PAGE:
What does a "1C" charge rate mean?

Often you will see a number followed by a capital "C" to describe a charge rate. This is a measure of rate relative to the capacity measurement of the cell. So "1C" means that a cell can be charged at a rate (in amps) which is the same as the cell capacity (in amp hours). The 1C charge rate for a cell rated 1.5Ah would be 1.5A, and for a 3Ah cell the 1C rate would be 3A. In theory, if a depleted cell is charged at a 1C rate it will reach a full charge in one hour. If charged at the 2C rate it will reach a full charge in 1/2 hour, and if charged at the 10C rate it will reach a full charge in 1/10th hour (=6 minutes!) In reality, the charge times will take longer because the charge rate must typically be decreased as a cell reaches full charge to avoid damaging the cell.

What is a CC/CV charger?

The "CC" in "CC/CV" stands for "Constant Current" and the "CV" stands for "Constant Voltage". This term describes a 2-stage charger which delivers a constant current to recharge a battery until the battery reaches a certain level, then the charger decreases the charge rate and continues to decrease the charge rate until the battery has reached a full charge. For example, a charger may deliver 4A to recharge a deleted 6Ah battery for 75 minutes, then it decreases the charge rate to 3A for 5 minutes, then every 5 minutes the charge rate is decreased by 0.5A until the charge rate reaches 0.5A, then the charger stops when battery reaches a full charge. (This example is an oversimplification, often the CV stage is much more of a curve than described here.)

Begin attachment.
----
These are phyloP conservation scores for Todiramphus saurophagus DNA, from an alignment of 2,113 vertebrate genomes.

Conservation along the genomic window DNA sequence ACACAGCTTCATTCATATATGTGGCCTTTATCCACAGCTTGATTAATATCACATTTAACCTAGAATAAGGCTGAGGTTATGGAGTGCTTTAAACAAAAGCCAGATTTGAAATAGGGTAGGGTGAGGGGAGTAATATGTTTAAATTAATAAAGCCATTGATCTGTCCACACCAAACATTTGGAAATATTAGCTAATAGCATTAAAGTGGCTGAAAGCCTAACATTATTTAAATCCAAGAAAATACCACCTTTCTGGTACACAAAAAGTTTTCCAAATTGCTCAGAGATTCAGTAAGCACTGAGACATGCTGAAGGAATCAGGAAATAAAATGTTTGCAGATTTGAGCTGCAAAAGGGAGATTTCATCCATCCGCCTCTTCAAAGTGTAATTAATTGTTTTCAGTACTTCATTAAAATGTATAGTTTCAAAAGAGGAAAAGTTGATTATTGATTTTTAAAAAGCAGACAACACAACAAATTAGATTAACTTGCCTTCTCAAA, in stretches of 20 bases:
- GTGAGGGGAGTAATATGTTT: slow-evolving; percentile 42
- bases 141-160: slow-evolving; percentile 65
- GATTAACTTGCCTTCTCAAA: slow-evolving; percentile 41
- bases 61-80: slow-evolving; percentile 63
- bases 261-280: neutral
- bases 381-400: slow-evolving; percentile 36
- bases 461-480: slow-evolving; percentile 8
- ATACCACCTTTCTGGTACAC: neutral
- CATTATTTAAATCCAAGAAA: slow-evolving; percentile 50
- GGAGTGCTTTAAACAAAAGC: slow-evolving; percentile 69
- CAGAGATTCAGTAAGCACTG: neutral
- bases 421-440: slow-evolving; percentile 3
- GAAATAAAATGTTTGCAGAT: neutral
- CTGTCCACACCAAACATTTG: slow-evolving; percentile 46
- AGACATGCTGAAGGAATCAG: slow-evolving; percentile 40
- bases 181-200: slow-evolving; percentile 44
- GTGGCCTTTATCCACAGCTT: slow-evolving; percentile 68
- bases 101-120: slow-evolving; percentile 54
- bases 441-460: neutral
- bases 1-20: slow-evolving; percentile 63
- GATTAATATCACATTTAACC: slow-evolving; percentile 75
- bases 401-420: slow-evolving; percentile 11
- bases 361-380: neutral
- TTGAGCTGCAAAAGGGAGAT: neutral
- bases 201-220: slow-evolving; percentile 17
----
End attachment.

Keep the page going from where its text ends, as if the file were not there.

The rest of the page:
Do the Ryobi 40v battery models mean anything?

Yes, the battery model numbers indicate battery capacity. Each battery model begins with "OP40" to indicate the 40v battery line. The next two digits indicate the battery capacity in Ah x10 (e.g., 15 = 1.5Ah, 40 = 4.0Ah, etc.) The model may have an additional digit, which I presume indicate revision number. So the 1.5Ah battery is model OP4015, the 2.6Ah battery is OP4026 or OP40261, the 4.0Ah battery is OP40401, and the 7.5Ah battery is OP40751.

My 40v battery contains TWO strings of 10 cells. Shouldn't it be possible to recharge it safely in half the time, or 30 minutes?